Rezension über:

Robert Brier (ed.): Entangled Protest. Transnational Approaches to the History of Dissident in Eastern Europe and the Soviet Union (= Einzelveröffentlichungen des Deutschen Historischen Instituts Warschau; 31), Osnabrück: fibre Verlag 2013, 262 S., ISBN 978-3-938400-96-8, EUR 39,80
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Rezension von:
Gregor Feindt
Leibniz-Institut für Europäische Geschichte, Mainz
Redaktionelle Betreuung:
Christoph Schutte
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Gregor Feindt: Rezension von: Robert Brier (ed.): Entangled Protest. Transnational Approaches to the History of Dissident in Eastern Europe and the Soviet Union, Osnabrück: fibre Verlag 2013, in: sehepunkte 15 (2015), Nr. 11 [15.11.2015], URL:

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Robert Brier (ed.): Entangled Protest

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Even before the rise of transnational history it was common knowledge, in scholarship and public perception, that East European dissent was a phenomenon without borders. Thus, it is striking that transnational studies on the history of dissent in the Soviet bloc are rare. Robert Brier's edited volume fills this gap and gathers different case studies on the entanglement of dissent during late socialism. It presents the results of a conference at the German Historical Institute in Warsaw held in 2010.

In his introduction Brier goes well beyond simply reflecting on the background of dissent and its transnational scope, developing a stimulating research agenda. Questioning the simplistic dichotomy between regime and dissent and understanding the latter as shared practices of communication, he follows a revisionist position in the study of socialist societies. Brier leaves behind the teleology of democratization that latently reduces dissidents to a prelude of 1989. Although his impetus lies on personal dissident actors, rather than oppositional structures, this allows for an understanding of dissent as a heterogeneous phenomenon that integrates competing and conflicting ideological standpoints. Therefore it was not the similarity of repression that constituted the transnational character of dissent but the shared practices of empowerment and the solidarity amongst Eastern European dissidents including actors well beyond the Soviet bloc. This second audience of dissidents in the West is the main focus of Brier's interest and thus the volume asks why 'people in the west [would] listen to what dissidents had to say' (13).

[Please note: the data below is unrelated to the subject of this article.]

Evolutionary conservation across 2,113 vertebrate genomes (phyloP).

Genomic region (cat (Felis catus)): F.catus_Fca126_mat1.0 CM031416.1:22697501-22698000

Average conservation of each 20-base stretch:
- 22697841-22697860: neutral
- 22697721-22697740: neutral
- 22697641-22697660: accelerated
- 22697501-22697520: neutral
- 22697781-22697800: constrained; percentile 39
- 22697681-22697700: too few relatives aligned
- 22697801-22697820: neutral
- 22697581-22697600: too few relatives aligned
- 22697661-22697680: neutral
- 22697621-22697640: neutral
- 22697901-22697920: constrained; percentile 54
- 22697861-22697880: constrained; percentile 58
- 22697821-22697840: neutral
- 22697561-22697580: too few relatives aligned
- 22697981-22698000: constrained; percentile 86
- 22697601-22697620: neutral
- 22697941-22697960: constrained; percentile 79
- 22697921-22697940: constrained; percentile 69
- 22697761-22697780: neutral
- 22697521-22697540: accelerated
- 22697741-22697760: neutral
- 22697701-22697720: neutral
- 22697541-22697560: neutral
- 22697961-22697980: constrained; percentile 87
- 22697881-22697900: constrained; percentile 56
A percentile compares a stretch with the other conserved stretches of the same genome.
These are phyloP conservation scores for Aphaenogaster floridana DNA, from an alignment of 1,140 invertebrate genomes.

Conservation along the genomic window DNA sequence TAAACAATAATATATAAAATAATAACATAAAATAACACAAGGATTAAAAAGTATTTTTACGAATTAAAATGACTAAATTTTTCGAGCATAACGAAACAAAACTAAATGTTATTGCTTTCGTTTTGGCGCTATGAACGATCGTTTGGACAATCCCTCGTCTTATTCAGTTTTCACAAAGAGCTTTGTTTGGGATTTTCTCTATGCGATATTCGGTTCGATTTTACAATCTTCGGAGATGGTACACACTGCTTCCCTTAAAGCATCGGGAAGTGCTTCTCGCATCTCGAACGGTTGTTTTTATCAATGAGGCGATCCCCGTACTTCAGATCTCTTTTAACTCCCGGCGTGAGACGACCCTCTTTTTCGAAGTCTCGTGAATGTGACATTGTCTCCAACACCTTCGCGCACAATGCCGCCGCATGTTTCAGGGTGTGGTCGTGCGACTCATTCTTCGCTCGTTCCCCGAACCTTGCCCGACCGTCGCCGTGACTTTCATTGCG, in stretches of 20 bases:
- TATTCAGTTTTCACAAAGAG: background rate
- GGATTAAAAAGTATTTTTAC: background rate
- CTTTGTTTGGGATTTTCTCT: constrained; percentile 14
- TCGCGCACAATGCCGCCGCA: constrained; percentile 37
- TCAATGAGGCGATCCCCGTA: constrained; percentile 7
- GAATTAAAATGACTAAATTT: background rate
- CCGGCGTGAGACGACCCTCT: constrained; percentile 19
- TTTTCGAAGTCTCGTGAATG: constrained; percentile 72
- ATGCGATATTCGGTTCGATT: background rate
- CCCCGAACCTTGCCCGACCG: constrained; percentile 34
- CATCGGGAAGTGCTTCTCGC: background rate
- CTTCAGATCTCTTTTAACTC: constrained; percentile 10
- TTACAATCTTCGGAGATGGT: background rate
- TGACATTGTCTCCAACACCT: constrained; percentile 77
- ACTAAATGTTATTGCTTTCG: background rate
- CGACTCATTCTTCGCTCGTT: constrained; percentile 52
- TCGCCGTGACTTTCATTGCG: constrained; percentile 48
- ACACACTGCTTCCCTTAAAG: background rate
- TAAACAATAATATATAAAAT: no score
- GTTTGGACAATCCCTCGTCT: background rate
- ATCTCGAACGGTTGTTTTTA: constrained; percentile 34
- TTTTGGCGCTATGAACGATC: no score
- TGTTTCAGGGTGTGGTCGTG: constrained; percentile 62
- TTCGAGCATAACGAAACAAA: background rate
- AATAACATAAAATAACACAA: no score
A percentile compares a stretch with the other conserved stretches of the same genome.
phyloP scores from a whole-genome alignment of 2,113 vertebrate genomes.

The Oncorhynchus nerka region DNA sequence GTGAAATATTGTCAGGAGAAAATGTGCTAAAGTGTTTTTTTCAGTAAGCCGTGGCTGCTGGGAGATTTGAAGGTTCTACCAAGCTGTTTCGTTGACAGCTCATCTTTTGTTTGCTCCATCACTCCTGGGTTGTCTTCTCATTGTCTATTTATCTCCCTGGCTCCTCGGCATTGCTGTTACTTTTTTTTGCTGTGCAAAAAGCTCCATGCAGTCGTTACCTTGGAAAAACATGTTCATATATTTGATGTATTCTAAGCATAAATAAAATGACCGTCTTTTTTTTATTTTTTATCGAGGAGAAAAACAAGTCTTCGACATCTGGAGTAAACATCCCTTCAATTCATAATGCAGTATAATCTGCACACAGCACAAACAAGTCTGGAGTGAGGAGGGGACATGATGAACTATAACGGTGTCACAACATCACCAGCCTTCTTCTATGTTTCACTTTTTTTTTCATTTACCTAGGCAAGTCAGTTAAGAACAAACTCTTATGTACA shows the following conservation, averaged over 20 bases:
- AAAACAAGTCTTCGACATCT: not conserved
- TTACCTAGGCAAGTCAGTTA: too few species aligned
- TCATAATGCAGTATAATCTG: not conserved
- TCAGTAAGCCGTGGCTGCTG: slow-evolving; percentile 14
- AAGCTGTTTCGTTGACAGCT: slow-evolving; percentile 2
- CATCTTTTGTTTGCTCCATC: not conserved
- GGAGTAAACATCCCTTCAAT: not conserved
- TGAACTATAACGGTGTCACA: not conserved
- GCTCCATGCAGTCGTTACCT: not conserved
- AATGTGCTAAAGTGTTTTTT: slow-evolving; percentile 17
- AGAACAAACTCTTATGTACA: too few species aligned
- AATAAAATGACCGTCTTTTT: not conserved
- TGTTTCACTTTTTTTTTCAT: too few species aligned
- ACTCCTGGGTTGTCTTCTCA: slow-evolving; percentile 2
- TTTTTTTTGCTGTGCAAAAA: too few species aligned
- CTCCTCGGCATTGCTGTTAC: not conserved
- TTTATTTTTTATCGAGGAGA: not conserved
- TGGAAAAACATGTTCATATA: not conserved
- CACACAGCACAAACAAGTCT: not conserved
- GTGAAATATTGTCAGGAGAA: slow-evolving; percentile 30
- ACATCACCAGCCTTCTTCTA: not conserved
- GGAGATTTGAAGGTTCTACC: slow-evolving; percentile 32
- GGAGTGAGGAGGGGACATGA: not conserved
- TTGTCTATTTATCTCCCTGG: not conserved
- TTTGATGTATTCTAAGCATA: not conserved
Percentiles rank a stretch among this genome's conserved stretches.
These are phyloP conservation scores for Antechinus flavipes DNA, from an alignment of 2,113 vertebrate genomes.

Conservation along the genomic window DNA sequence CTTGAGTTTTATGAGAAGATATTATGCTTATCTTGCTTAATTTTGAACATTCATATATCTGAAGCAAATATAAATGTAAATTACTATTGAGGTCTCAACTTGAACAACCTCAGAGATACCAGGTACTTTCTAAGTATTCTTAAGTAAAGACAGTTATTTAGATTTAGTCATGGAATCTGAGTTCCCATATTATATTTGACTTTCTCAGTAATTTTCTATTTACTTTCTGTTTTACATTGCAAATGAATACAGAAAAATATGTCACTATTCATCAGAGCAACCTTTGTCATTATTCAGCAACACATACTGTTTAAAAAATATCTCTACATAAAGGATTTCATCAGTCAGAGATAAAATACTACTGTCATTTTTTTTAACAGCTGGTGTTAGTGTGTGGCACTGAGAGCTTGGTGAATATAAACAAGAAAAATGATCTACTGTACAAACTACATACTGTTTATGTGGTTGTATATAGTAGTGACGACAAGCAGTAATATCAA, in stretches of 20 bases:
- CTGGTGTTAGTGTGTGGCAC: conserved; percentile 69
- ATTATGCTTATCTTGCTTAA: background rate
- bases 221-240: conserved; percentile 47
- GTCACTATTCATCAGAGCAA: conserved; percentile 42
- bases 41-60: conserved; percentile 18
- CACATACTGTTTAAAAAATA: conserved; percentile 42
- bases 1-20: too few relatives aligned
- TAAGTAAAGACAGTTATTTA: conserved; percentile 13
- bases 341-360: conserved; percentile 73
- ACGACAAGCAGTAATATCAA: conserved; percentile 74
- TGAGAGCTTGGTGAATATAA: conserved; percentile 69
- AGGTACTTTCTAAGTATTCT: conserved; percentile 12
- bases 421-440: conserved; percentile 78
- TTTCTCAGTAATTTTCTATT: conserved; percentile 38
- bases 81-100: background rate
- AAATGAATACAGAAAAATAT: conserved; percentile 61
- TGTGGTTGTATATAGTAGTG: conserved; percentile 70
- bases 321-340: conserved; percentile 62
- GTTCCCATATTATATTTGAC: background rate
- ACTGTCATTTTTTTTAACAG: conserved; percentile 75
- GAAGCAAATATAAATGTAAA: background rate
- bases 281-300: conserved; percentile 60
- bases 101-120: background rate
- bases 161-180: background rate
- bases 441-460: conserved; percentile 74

Padraic Kenney, probably the first scholar to illuminate the transnational action of dissidence in more detail, comments on Brier's reflections in his contribution. Against the backdrop of his own findings he argues that it is crucial to precisely identify the actors and moments of transnational action to understand its scope. Moreover, he introduces a model of transnational entanglement that differentiates figuratively between the 'electromagnetic force' (45) that binds actors together and the 'radio waves' (51) that transport content without the interaction of transmitters and receivers. His global perspective in particular - beyond Eastern Europe, Kenney draws on Latin America, South Africa and China - offers illuminating insights into the mechanisms and limitations of transnational action. Given the changing quality of media and technology, Kenney underlines the importance of content and situational context for studying transnational history.